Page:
Consider the ledger as a system to track and manage ownership of assets such as a house or the amount of cryptocurrency you possess. Cryptography is a technique that teaches us how to prevent third parties from reading private messages. And a distributed network of computers is a group of independent computers that collaborate to secure and validate transactions.
Now, let's look at the Bitcoin example and see how these technologies contribute. The ledger tracks who owns which amount of Bitcoin. Executing a set of transactions means some people will have more Bitcoin, some less, and for some, the amount they possess hasn't changed. A block is a group of bundled transactions. These blocks are linked together in chronological order and are collectively called the blockchain.
Cryptography ensures that data admitted to the blocks is valid and that the blocks stay linked in chronological order. The result is a documented immutable record of all consecutive legitimate transactions. An essential criterium for a valid transaction is that a person spending the money owns the money. In real life, you can give one banknote only to one person. You want cryptocurrencies to behave in the same manner, even though you can copy data in the digital world. So, in the digital world, we need to tackle this double-spending problem. Satoshi Nakamoto's whitepaper has introduced a solution to this problem.
The peer-to-peer network ensures that every computer has a copy of the shared digital ledger. That means that it's no problem if a few copies get lost because there are always sufficient other computers that maintain a copy. Also, given the large number of participants in the blockchain bitcoin network, it's virtually impossible to tamper with a documented transaction. Because by design, the majority decides, tampering would require that at the same time on 51% of independent computers, the shared digital ledger would need to be replaced by a new copy that contains the fraudulent transaction. This is virtually impossible, and that's why you can't hack the blockchain.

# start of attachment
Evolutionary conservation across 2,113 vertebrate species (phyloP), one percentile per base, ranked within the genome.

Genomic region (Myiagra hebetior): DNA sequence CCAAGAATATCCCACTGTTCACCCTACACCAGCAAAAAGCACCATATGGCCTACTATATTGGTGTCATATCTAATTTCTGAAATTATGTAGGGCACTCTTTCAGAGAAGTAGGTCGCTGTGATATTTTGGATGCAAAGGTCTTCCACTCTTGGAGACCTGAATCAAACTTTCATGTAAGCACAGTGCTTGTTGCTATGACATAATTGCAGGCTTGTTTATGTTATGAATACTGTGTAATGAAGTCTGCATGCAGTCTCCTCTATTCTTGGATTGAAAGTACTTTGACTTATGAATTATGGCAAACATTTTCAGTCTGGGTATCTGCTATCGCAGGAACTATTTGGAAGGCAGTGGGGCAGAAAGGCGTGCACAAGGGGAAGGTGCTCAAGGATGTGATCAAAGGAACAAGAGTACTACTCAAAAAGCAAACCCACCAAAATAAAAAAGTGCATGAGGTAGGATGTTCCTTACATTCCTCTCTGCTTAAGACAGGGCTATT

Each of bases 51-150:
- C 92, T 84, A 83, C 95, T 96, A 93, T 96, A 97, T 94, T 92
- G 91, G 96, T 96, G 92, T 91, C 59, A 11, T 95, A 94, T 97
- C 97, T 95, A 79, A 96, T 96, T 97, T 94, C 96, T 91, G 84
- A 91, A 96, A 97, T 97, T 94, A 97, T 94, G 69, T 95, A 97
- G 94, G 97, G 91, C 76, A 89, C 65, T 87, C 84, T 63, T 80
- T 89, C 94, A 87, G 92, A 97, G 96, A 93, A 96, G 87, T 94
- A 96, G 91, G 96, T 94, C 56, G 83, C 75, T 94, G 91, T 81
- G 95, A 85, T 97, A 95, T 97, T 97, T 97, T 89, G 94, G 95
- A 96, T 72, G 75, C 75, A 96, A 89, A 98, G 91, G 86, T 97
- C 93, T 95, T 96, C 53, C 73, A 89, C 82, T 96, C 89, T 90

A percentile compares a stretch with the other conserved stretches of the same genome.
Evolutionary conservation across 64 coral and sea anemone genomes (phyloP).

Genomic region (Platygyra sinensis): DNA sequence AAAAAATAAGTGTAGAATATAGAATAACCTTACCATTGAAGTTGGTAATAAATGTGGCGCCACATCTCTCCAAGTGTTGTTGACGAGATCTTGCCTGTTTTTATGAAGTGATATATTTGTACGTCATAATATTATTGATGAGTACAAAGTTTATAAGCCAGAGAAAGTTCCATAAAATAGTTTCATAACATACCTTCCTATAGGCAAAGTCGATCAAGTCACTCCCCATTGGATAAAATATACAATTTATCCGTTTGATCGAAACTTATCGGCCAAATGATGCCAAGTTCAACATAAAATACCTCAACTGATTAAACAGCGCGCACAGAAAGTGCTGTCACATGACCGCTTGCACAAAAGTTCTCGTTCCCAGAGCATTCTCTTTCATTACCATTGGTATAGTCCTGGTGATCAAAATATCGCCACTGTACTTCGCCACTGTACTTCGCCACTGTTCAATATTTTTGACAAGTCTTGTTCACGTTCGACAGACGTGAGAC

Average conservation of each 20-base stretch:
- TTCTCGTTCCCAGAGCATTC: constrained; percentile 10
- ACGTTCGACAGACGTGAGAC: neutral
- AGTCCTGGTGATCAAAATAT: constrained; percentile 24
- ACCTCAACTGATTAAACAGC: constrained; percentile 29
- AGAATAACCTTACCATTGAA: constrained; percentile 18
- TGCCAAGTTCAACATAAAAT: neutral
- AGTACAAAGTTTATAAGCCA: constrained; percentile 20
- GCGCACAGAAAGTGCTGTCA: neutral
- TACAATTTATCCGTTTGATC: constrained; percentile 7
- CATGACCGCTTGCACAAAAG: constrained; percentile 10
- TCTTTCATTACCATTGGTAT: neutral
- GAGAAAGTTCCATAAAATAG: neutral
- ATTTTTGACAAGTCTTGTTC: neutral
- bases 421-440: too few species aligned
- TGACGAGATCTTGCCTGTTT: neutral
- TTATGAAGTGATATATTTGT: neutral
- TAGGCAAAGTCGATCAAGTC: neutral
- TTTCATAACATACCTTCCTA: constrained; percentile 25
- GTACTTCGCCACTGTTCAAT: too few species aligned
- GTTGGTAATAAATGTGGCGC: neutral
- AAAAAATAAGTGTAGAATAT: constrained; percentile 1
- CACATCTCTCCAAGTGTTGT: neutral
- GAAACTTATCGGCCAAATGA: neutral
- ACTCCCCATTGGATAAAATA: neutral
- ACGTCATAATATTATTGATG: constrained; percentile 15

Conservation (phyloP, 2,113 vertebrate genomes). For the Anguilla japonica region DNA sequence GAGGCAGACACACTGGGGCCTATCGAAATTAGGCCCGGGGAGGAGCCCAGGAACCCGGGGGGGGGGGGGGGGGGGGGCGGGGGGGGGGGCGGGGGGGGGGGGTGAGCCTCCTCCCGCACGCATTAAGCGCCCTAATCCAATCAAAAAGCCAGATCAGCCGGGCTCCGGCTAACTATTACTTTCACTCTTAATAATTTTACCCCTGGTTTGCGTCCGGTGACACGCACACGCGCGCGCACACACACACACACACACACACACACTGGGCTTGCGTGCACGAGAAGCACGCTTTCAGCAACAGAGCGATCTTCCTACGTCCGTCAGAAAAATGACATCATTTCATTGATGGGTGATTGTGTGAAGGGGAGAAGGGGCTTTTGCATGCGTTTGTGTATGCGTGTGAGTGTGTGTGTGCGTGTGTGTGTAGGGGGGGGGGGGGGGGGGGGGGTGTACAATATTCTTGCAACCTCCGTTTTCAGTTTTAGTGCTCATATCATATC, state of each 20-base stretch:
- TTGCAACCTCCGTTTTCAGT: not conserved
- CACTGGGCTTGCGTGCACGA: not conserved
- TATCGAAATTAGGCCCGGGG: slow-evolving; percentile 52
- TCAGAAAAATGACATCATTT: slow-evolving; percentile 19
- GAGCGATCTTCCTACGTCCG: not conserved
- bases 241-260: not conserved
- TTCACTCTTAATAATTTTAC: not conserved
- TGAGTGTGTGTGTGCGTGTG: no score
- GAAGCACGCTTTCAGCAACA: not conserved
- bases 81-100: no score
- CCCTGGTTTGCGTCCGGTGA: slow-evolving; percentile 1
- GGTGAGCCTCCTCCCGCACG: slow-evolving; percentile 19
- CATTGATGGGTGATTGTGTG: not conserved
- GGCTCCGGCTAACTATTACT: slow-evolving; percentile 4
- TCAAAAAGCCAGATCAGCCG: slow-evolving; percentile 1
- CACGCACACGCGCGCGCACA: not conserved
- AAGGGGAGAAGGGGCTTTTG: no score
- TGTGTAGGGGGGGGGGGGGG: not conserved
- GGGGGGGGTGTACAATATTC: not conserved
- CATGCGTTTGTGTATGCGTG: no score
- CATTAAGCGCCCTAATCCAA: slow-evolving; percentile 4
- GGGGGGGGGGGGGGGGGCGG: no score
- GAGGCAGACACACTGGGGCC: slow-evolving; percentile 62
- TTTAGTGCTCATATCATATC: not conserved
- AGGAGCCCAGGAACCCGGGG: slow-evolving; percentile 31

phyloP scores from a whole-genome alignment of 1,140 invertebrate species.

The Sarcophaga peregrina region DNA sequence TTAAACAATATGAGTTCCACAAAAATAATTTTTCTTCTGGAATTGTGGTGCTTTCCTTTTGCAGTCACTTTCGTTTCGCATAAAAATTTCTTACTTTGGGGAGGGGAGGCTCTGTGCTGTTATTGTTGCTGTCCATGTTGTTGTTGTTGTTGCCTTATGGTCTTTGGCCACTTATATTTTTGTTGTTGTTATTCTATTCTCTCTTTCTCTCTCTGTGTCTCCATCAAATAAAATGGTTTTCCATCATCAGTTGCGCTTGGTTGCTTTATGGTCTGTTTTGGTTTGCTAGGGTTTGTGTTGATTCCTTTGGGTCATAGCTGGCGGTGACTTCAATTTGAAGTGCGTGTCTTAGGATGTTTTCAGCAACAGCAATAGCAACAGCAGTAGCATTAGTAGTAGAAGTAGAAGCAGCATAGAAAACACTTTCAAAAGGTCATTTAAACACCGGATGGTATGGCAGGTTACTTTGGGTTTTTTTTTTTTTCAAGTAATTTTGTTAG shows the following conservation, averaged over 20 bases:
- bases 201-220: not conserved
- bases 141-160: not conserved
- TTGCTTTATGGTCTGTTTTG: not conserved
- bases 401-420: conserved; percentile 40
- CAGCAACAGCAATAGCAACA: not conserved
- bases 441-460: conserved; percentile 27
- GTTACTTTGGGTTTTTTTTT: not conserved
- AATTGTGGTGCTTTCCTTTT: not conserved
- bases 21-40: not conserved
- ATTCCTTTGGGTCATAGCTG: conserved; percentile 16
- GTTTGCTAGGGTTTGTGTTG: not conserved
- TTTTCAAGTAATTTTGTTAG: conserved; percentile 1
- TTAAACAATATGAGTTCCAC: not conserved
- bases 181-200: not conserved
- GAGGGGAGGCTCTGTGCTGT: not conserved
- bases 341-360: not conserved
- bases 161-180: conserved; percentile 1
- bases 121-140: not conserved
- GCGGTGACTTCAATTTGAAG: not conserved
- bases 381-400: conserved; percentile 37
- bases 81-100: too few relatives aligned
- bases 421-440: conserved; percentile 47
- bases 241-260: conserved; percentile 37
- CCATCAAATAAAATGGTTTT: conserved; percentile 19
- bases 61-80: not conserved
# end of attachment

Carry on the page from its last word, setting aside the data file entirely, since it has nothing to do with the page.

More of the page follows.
To a large extent, today, we still trust banks to transfer money from A to B. Blockchain offers us an alternative means to do the same. Let's look at a few fundamental differences between the two:
So, what have we learned during this basic introduction on the blockchain?
We introduced two applications of blockchain so far. But why is blockchain claimed to be potentially disruptive for many industries? Let's look at a few characteristics of the blockchain.
Smart contracts allow us to execute transactions on the blockchain once they meet a set of conditions. For example, a house transfers from person A to person B and a sum of money transfers from person B to person A, as soon as person B has deposited an agreed amount of money on account XYZ before a specific date.
Today a notary validates person A owns the house, and person B has the money and facilitates the exchange of money. Executing real estate transactions on the blockchain means the contribution of the notary is no longer required.
Based on this example, you can easily imagine that as blockchain features grow more substantial, and many more use cases are going live, many industries may be disrupted.